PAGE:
Ancient Faith Radio

Beautiful Santorini
The present-day crescent shape of the island is a consequence of the activity of the volcano in prehistoric times feeding the myth of the lost Atlantis. Santorini is essentially what remains of an enormous volcanic explosion dated back 3,600 years and which created the current geological caldera; a giant central lagoon, more or less rectangular, and measuring about 12 by 7 km (7.5 by 4.3 mi), surrounded by 300 m (980 ft) high steep cliffs on three sides.

The mild activity of the volcano after this major eruption has built up two small islands within the caldera, Palea and Nea Kameni visited by hundreds of people everyday during the tourist season.

The impressive caldera dominates the west part of the island while the marvellous dry climate and the almost continuous sunshine create year-around conditions which are perfect for observation, photographs and videos under an extraordinary variety of natural lights and colours that give the visitor the exceptional advantage of reaching the interior of the volcano by boat.






Sunrocks Hotel - on the Caldera

Perched on the cliffs of a caldera that was created after a volcanic explosion in 1624 BC, Sunrocks picturesque, sun bathed residences combine elegant simplicity with modern comfort.


DNA explodes Greek myth about women

Robin McKie, science editor
The Observer, Sunday June 1, 2008
Article history

Women in Ancient Greece were major power brokers in their own right, researchers have discovered, and often played key roles in running affairs of state. Until now it was thought they were treated little better than servants.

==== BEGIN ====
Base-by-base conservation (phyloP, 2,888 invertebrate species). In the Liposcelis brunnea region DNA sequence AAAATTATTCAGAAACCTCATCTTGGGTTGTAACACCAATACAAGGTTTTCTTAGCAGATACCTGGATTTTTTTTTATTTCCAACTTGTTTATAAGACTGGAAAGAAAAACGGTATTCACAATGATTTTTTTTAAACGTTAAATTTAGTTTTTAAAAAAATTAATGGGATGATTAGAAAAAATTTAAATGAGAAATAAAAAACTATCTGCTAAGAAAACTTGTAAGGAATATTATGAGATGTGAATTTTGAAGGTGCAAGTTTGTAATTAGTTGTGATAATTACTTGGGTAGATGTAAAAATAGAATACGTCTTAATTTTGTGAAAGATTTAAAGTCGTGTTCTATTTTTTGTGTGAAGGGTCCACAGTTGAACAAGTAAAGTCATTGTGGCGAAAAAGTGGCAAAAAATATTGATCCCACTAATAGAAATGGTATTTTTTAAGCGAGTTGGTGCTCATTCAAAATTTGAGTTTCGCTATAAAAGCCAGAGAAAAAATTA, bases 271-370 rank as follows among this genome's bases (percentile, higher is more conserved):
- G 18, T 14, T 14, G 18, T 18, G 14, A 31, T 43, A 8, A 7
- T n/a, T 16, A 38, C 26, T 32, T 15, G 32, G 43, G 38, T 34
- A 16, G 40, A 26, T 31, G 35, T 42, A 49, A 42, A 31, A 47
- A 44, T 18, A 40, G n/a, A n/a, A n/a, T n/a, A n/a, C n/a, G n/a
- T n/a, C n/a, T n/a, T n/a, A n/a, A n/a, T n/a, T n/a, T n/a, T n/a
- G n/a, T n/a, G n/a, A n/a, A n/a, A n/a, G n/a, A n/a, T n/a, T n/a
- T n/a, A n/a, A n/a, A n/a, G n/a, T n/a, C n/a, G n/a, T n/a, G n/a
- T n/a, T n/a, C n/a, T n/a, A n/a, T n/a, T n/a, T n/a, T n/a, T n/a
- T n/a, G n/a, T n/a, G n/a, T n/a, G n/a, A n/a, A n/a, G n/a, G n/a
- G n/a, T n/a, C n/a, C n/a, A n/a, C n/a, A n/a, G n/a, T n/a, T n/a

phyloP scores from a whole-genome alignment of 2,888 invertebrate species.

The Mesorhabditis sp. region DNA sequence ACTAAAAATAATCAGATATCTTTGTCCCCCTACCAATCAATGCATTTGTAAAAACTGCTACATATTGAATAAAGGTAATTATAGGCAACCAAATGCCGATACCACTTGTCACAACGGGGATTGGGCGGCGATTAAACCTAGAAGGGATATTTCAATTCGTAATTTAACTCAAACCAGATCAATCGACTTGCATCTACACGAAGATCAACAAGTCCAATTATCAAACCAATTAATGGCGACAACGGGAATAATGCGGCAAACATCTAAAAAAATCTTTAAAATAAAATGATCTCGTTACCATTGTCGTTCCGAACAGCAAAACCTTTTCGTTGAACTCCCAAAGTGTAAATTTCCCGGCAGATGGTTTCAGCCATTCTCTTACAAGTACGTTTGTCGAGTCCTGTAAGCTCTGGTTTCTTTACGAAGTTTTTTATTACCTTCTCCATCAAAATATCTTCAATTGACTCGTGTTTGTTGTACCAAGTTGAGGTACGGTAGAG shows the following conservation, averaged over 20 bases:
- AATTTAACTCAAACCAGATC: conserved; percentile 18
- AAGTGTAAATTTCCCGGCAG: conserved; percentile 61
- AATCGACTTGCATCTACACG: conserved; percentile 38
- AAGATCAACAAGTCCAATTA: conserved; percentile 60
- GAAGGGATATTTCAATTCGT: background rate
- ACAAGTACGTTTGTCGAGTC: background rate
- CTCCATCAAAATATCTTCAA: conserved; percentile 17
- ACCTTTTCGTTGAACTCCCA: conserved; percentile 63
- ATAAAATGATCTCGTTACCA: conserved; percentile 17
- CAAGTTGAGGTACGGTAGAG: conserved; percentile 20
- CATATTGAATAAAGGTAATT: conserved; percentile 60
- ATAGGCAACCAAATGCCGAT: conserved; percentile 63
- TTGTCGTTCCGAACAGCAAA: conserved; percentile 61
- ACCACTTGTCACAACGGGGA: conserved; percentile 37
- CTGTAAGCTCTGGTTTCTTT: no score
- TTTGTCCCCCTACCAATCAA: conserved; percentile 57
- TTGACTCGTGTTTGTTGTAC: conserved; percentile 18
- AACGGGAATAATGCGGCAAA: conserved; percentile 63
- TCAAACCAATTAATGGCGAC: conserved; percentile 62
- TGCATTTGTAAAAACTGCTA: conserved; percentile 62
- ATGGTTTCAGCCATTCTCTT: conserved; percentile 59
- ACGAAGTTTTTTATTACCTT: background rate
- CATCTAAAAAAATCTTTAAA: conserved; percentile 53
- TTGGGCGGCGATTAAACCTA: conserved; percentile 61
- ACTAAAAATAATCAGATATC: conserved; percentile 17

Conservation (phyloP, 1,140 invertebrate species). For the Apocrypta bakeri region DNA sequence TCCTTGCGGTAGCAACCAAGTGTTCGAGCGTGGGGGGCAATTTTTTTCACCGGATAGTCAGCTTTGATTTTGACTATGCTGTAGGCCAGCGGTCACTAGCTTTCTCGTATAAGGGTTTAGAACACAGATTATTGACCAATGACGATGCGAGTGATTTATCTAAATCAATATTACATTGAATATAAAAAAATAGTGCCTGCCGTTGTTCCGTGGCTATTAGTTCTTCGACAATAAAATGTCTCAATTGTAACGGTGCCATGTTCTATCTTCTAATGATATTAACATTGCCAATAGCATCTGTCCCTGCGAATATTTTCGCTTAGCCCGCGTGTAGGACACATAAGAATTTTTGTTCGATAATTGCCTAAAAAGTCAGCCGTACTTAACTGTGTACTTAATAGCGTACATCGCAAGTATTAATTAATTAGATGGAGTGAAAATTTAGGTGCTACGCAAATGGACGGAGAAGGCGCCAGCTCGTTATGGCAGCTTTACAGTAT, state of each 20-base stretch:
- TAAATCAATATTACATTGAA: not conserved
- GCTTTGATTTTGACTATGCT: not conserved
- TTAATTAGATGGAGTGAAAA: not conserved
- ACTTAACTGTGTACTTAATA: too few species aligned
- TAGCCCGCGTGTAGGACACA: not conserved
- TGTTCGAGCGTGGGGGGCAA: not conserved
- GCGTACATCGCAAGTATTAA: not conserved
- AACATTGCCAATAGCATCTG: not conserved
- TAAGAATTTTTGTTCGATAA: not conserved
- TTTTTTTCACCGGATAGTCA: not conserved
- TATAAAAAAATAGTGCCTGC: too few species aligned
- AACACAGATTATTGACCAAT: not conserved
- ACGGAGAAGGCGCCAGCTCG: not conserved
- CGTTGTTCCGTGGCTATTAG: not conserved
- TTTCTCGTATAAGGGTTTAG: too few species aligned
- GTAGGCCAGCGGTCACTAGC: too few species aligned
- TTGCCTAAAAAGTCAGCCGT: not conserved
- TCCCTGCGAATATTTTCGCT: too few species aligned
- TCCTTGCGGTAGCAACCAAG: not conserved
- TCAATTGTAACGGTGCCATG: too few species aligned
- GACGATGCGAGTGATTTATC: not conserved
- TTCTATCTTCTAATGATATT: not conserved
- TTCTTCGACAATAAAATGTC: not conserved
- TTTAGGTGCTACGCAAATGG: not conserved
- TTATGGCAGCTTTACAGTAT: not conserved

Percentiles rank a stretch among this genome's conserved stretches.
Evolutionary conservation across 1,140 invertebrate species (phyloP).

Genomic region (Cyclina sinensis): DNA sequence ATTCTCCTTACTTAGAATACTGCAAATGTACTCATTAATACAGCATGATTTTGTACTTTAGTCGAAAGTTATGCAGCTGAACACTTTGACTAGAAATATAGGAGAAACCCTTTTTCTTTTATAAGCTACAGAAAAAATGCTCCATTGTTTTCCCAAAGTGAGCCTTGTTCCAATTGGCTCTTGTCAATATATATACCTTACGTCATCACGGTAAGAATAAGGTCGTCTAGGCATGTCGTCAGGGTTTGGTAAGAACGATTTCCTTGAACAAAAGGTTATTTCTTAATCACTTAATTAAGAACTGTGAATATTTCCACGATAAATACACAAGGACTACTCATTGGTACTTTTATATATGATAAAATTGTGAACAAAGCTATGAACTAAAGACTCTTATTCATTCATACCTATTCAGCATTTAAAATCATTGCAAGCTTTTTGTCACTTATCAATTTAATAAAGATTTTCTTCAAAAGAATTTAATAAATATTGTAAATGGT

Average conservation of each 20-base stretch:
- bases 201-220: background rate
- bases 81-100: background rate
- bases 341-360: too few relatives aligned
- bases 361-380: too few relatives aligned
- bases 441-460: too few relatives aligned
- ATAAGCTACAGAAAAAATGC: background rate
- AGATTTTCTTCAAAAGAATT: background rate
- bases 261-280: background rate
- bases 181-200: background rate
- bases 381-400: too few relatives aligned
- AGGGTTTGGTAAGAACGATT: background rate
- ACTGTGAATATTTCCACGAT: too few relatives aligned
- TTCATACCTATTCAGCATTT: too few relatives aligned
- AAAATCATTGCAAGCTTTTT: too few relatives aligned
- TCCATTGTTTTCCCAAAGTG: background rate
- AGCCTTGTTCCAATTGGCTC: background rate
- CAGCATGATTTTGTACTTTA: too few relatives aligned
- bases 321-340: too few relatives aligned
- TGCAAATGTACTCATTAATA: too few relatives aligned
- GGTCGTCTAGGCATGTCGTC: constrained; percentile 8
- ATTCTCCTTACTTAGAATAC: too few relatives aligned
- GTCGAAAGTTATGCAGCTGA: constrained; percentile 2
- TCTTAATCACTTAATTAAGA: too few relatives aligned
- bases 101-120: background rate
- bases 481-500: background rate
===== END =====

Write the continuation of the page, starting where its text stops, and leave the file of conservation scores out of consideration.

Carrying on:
The discovery is part of an investigation by Manchester researchers into the founders of Mycenae, Europe's first great city-state and capital of King Agamemnon's domains.

'It was thought that in those days women were rated as little more than chattels in Ancient Greece,' said Professor Terry Brown, of the faculty of life sciences at Manchester University. 'Our work now suggests that notion is wrong.'

Mycenae is one of the most important and evocative archaeological sites in Europe. According to legend, Agamemnon led his armies from Mycenae to Troy to bring back Helen - the wife of his ally, Menelaus - who had run off with the Trojan prince Paris.

The citadel was first excavated in the 1870s by Heinrich Schliemann, who uncovered tombs containing crumbling bones draped with jewels and gold face masks. 'I have discovered the graves of Agamemnon, Eurymedon, and their companions, all slain at a banquet by Clytemnestra and her lover Aegisthos,' he told the King of Greece.

In fact, the graves have since been dated and shown to be too old for those of Agamemnon. Nevertheless, Mycenae has since proved to be a treasure trove of archaeological riches. Most recently, these have involved scientists using a range of new techniques, including facial reconstruction work carried out by Manchester researchers John Prag and Richard Neave. They recreated the faces of seven individuals whose skeletons had been excavated at a circle of graves inside the citadel.